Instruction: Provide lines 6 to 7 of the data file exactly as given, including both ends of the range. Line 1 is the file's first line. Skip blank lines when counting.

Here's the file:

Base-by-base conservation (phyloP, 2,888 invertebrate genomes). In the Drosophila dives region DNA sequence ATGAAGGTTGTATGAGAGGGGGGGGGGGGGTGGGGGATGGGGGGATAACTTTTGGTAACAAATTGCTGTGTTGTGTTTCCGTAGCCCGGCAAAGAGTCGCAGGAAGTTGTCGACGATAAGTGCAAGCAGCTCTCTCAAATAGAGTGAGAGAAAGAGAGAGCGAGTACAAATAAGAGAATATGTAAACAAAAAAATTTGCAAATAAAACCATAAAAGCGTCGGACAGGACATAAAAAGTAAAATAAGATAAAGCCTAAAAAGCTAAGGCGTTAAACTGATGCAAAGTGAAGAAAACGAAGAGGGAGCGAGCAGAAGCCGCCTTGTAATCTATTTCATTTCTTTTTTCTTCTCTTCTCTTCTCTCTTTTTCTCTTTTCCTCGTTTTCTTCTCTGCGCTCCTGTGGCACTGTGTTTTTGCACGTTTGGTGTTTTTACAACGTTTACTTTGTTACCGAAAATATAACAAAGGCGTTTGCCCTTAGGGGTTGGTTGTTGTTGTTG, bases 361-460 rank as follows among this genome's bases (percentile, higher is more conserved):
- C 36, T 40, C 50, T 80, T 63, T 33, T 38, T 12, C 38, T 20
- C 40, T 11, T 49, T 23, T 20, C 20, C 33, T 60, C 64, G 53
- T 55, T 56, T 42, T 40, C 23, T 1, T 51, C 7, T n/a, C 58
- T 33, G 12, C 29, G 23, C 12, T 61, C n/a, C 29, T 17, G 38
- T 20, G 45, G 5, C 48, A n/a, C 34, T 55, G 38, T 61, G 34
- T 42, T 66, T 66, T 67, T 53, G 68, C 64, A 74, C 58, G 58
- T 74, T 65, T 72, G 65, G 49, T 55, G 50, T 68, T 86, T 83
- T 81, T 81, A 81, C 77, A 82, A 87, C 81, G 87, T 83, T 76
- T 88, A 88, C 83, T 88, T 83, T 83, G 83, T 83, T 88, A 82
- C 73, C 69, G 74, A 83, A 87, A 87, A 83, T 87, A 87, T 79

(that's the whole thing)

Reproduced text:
- T 20, G 45, G 5, C 48, A n/a, C 34, T 55, G 38, T 61, G 34
- T 42, T 66, T 66, T 67, T 53, G 68, C 64, A 74, C 58, G 58